The Truman Show
TV provides. From infancy on we live with and learn from its characters, sharing their lives and language. If in doubt, listen to twentysomethings speak as if their conversations were crafted by the writers of ”Friends.” ”The Truman Show,” Peter Weir’s parable about a man and the machine that made him, takes that idea to its extreme, merging TV’s ability to influence with a fable of lost identity.
It takes a spotlight almost falling on his head to alert Truman Burbank (Jim Carrey) that something in his world isn’t right. In fact, things are too right. His work, his friends, his wife (Laura Linney), his life, are television’s hottest hit, on the air for 30 years running. The program is a Skinner box with sponsors; the movie is darker metaphor, its voyeuristic themes even more resonant when watched at home, where, without the trappings of a movie theater, it seems as if we too are observing a cornered life.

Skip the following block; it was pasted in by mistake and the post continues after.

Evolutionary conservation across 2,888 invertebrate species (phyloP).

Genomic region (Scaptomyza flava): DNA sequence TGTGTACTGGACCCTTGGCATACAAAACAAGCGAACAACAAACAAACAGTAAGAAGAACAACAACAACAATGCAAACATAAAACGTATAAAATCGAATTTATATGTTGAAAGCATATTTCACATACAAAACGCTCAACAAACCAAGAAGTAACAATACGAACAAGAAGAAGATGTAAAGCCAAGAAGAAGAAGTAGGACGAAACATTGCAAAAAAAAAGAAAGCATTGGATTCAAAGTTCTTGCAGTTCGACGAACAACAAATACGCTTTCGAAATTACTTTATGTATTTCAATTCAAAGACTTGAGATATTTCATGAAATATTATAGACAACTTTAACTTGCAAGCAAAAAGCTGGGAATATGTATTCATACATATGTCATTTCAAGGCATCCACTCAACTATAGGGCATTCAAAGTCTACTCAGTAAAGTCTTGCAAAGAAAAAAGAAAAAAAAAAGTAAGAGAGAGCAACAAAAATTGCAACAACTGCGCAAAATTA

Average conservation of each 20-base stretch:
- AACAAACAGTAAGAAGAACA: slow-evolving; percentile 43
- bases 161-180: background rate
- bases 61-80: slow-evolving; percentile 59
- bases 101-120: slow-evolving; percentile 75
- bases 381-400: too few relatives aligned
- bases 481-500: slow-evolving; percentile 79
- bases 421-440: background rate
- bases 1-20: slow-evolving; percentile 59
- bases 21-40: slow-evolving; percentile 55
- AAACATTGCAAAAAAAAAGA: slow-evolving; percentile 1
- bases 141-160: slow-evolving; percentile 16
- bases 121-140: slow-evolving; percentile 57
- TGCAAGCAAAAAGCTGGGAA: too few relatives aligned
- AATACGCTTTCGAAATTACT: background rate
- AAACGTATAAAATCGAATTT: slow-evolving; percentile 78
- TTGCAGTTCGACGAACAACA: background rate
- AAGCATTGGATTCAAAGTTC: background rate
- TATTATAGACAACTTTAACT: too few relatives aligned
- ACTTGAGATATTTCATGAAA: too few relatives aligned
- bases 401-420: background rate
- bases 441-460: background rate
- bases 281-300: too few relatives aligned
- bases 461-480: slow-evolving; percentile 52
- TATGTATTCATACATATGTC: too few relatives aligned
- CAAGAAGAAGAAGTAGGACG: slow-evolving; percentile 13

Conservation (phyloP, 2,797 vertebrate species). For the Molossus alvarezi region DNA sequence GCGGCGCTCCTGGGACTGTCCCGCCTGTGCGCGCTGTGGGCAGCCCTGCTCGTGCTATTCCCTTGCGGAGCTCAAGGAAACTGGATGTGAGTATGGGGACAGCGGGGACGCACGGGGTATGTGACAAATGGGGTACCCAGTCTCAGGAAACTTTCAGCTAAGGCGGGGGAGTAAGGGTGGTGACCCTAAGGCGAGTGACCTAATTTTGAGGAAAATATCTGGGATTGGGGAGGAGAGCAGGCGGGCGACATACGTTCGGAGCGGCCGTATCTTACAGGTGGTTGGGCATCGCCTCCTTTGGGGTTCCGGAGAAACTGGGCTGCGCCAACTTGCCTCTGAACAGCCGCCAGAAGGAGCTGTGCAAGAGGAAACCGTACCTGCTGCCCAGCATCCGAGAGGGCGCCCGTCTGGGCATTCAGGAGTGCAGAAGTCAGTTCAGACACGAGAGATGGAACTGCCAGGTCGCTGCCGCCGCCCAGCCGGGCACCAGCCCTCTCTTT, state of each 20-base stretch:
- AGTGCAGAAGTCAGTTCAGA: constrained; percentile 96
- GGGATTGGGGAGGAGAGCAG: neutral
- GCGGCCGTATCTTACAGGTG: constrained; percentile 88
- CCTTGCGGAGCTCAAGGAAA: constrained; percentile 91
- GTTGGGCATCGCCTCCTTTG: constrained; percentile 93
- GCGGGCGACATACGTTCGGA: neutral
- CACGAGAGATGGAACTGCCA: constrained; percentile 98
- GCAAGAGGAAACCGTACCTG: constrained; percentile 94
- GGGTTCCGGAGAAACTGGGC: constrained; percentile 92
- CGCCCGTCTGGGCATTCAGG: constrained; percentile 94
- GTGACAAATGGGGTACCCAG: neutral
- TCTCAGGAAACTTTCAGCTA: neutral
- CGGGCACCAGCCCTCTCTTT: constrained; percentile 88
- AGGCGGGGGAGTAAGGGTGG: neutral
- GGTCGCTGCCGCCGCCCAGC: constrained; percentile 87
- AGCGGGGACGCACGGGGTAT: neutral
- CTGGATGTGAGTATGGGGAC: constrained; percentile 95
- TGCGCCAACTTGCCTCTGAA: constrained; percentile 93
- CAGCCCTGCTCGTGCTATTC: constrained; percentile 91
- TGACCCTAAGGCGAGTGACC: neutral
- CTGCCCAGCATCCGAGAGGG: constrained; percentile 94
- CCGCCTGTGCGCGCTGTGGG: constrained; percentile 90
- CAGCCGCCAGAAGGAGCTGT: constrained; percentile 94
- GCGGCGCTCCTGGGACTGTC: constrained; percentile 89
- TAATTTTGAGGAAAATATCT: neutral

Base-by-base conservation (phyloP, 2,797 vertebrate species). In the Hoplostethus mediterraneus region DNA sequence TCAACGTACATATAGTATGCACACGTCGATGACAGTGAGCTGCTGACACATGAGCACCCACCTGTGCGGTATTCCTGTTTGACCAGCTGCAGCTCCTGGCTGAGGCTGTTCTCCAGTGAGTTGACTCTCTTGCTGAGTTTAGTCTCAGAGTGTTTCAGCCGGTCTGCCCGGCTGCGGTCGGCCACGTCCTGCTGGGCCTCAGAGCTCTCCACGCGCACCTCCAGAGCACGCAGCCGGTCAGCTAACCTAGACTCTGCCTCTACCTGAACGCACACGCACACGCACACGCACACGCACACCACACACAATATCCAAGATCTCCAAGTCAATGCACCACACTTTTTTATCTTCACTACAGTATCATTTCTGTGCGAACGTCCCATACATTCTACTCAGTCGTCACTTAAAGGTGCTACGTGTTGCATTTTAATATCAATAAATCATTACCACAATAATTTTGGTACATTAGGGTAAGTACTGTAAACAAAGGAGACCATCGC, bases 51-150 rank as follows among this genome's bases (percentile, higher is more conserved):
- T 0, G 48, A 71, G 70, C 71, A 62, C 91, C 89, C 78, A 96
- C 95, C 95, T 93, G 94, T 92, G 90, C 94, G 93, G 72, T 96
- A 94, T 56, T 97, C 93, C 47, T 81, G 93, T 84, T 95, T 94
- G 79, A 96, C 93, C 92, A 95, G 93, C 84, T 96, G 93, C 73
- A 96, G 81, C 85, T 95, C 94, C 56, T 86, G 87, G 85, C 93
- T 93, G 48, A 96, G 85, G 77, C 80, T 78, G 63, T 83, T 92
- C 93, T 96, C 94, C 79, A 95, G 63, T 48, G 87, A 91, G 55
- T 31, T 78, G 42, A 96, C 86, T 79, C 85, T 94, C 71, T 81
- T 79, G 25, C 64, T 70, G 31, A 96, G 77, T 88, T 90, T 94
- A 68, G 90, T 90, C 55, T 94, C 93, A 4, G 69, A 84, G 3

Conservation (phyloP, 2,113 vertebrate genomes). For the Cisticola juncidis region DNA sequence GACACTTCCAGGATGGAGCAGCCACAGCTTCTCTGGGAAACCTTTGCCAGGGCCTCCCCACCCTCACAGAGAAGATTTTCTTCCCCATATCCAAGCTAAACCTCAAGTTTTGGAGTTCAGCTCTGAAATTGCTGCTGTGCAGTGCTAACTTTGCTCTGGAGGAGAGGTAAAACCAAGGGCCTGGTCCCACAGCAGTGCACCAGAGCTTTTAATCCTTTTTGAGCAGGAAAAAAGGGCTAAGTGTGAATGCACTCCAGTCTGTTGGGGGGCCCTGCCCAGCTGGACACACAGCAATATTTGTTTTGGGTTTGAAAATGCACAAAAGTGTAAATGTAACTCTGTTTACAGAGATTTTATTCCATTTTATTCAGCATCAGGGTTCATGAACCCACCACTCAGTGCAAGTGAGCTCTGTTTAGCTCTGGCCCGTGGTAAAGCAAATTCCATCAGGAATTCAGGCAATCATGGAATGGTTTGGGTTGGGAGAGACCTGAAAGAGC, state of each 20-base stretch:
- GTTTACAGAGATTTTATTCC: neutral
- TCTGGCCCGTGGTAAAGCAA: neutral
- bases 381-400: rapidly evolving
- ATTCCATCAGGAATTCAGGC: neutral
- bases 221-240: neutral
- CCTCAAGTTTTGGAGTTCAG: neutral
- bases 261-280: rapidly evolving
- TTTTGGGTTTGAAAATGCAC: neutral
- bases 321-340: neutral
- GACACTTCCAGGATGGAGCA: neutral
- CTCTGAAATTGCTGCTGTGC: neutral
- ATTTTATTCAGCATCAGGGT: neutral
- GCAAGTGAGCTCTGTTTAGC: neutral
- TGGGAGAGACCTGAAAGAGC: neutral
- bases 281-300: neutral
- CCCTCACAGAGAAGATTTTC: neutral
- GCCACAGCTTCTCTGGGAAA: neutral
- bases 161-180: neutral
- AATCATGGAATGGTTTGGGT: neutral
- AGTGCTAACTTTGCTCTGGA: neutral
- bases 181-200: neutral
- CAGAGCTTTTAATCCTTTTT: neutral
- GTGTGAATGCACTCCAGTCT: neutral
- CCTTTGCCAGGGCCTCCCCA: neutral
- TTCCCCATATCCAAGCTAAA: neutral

Truman Burbank’s life is entertainment, and he actually is a commodity — his every household item’s a product placement. Truman’s life is sitcom familiar, and a behind-the-scenes segment reveals that Truman was adopted by a corporation (with his memories available as greatest-hits packages). Andrew Niccol’s witty script tunes in to our hunger for reality and capacity for callousness — until televisionary Christof emerges. Played by Ed Harris with malign tenderness, the show’s ”conceiver and creator” sees Truman as a son-and gets angry when his boy wants to leave the program that revolves around him. As the soft-eyed Christof, and the world, watches, Truman tries to punch through the fourth wall to find his true self-not the one seen on TV. The irony is that they may turn out to be one and the same.